Whether we’re working on our own or part of a team, we make difficult decisions as we try to overcome daily challenges, achieve our goals, and set ourselves up for success in the future. So what keeps us going?
Fresh coffee in the morning and lunch breaks help, but what gets us through each day and helps us tackle these challenges is the people around us. We’re all part of various groups, such as project teams, independent departments, and entire companies.
“For me, there’s nothing more motivating than feeling like I’m a part of something larger and working with my peers to build new things. But building, motivating, and streamlining these teams is a complex process -- one that’s never fully finished. And keeping that optimizing process running smoothly depends in large part on one thing: feedback.”
Handled properly, feedback is an invitation to reflect on a challenging project, an approach to your work, or a team dynamic. We provide feedback so that others know how we perceive what they’re doing, what impact their work is having, and what it means for the larger team.
When people receive constructive criticism, it makes them feel valued and supported. It can be difficult to give feedback because we might be afraid of hurting other people’s feelings. Despite this, it’s still important to give people the information they need to improve at what they do, especially on work as critical as our clients’ projects.
Ultimately, all feedback should help people continue down a current promising path or help them find a better one. Accordingly, there are two main types of feedback: positive (appreciative) and negative (corrective).
Both kinds of feedback should be based on trust, confidence, and good faith. If you’re preparing to give someone on your team feedback, whether it’s appreciative or corrective, consider these best practices:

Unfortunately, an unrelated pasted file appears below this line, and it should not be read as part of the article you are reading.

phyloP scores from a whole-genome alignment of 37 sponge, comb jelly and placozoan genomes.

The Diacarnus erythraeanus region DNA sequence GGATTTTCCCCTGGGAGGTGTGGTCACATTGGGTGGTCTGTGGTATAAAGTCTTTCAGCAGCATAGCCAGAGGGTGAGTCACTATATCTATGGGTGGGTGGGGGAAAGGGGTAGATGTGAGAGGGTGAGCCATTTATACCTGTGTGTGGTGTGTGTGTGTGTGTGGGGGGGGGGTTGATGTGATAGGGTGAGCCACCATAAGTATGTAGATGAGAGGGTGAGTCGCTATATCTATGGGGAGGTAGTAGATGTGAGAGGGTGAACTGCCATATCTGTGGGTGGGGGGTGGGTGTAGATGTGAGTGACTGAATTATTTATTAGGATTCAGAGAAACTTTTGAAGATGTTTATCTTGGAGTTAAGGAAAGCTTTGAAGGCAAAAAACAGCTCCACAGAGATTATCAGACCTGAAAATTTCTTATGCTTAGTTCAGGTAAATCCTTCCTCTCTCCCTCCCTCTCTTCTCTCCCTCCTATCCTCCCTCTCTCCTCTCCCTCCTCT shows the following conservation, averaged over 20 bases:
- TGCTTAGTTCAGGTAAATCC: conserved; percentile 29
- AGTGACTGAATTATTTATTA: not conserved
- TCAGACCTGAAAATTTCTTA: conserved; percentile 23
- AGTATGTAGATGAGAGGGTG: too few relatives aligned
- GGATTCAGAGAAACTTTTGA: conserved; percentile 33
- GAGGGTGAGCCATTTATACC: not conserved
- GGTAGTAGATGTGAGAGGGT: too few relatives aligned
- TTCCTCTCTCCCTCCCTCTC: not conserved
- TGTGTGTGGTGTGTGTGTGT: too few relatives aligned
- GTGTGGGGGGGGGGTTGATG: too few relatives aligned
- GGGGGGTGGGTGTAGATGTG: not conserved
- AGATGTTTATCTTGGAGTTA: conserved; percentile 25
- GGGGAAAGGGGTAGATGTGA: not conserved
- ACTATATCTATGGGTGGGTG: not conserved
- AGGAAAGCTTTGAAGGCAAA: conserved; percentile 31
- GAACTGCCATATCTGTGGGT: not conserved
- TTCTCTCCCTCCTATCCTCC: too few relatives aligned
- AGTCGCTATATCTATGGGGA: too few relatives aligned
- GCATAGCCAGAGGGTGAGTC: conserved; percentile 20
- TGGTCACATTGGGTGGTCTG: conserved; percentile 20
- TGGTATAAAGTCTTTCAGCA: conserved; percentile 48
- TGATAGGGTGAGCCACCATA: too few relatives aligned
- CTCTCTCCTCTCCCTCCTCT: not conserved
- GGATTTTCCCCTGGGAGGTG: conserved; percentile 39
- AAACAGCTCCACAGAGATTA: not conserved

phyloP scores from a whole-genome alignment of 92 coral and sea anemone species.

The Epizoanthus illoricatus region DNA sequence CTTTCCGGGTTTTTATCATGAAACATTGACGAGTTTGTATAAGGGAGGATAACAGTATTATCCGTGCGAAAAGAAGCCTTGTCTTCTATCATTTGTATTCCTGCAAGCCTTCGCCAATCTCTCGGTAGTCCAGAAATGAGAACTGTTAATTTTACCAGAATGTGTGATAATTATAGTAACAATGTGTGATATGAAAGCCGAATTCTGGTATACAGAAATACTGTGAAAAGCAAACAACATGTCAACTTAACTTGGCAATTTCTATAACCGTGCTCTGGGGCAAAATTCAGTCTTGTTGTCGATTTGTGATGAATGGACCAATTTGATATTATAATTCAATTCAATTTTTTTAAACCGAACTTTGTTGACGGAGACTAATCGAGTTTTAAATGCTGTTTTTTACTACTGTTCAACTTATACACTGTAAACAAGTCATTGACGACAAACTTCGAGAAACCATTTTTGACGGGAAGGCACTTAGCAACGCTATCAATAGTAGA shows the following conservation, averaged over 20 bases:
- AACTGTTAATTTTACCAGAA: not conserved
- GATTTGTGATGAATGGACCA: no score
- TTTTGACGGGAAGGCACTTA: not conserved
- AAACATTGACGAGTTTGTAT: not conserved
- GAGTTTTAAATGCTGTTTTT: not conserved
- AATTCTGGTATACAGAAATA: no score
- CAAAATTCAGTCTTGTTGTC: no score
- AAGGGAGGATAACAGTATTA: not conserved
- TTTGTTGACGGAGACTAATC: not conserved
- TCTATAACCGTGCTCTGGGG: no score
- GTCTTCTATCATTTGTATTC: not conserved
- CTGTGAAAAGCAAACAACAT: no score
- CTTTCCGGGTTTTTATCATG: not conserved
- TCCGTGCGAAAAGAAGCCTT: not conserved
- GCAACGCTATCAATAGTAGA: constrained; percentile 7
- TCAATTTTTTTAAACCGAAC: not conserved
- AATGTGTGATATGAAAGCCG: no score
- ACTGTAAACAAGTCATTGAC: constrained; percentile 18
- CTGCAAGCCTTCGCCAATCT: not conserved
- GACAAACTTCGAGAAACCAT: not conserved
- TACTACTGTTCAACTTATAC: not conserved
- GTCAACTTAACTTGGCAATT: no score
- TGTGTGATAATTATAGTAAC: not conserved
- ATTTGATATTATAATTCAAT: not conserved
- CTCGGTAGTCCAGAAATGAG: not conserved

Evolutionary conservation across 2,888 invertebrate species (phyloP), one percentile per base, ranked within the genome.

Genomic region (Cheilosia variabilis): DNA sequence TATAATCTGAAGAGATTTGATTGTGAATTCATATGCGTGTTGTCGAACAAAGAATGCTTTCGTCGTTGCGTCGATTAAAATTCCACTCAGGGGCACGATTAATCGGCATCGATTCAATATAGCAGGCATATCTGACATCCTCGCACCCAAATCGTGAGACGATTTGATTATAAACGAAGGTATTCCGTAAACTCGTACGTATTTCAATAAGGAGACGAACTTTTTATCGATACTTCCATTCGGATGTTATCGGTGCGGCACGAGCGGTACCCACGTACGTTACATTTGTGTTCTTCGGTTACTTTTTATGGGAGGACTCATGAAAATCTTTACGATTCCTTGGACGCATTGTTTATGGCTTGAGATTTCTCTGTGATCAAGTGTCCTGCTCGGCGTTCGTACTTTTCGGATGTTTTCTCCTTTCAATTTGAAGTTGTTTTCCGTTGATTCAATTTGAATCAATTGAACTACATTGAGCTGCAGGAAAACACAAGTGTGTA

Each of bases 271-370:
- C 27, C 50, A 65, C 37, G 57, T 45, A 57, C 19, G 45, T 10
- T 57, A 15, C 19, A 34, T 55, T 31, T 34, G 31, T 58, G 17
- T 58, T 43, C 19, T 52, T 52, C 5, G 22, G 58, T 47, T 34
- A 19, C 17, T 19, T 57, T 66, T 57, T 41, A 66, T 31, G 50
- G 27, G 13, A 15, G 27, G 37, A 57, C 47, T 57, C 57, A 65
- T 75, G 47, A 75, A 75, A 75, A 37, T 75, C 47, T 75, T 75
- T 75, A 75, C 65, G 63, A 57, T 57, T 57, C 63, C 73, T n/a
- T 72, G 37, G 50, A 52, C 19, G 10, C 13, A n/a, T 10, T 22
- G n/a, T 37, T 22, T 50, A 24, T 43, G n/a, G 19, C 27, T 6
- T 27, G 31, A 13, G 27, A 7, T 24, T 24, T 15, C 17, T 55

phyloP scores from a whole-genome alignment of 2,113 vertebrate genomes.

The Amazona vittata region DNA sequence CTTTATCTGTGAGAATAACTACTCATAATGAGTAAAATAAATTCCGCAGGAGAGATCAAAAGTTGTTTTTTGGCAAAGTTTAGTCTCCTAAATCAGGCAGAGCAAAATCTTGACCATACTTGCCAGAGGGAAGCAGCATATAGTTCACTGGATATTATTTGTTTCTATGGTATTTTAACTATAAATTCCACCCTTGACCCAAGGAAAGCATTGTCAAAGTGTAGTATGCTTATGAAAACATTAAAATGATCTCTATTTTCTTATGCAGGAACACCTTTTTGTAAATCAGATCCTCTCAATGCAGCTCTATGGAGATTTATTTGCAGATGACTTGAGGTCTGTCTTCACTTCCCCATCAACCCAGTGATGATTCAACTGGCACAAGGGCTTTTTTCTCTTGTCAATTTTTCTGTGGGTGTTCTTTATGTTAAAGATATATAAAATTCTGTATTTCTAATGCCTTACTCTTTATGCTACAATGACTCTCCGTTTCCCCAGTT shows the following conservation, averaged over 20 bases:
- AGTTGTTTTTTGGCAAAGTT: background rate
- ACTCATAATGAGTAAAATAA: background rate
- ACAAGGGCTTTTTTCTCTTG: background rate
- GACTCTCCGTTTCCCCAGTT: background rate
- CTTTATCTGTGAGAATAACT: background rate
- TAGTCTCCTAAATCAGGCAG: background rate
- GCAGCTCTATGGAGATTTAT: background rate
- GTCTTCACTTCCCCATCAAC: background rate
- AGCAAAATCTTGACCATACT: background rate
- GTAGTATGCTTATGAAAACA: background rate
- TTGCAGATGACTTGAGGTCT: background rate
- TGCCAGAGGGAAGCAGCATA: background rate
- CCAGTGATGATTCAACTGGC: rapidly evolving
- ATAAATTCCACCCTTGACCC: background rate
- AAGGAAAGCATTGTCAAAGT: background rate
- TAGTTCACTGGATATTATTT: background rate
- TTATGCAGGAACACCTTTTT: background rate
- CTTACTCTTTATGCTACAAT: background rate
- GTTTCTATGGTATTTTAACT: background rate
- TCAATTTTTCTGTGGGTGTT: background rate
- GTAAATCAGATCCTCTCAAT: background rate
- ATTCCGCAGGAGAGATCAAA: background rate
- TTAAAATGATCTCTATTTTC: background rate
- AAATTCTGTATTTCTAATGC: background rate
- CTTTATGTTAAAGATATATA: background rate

At VentureDevs, we regularly host professional development workshops for our internal teams on topics ranging from hard technical skills to softer interpersonal topics. These workshops have changed how we approach feedback and now help us identify and vocalize opportunities to improve our workflows and more effectively complete client projects.
In these workshops, we focused on the SBI model. The SBI model mitigates anxiety for whoever delivers feedback while making feedback easier to accept for whoever receives it. Let’s take a closer look:
Once you’ve presented your feedback, give the person you’re speaking with time to process it. Make sure you give them the chance to address how your feedback makes them feel and what ways you can both move forward as a team based on what you discuss.
However you decide to deliver feedback, remember to do it with patience and humility. Your goal is to help the receiving party improve, whether in their individual work or as a member of your organization. At VentureDevs, we’ve used these methods to shape our company culture, streamline our approach to software development, and do our best work for our clients.
Hope this has been helpful for you and that it will inspire you to share a feedback culture within your organization!
We count on the people in our lives to challenge us in positive ways. For example, my Scrum teams broaden my horizons. My team leaders give me practical advice, help me assess situations from an analytical perspective, and, most of all, offer feedback that’s meant to improve my performance rather than judge it.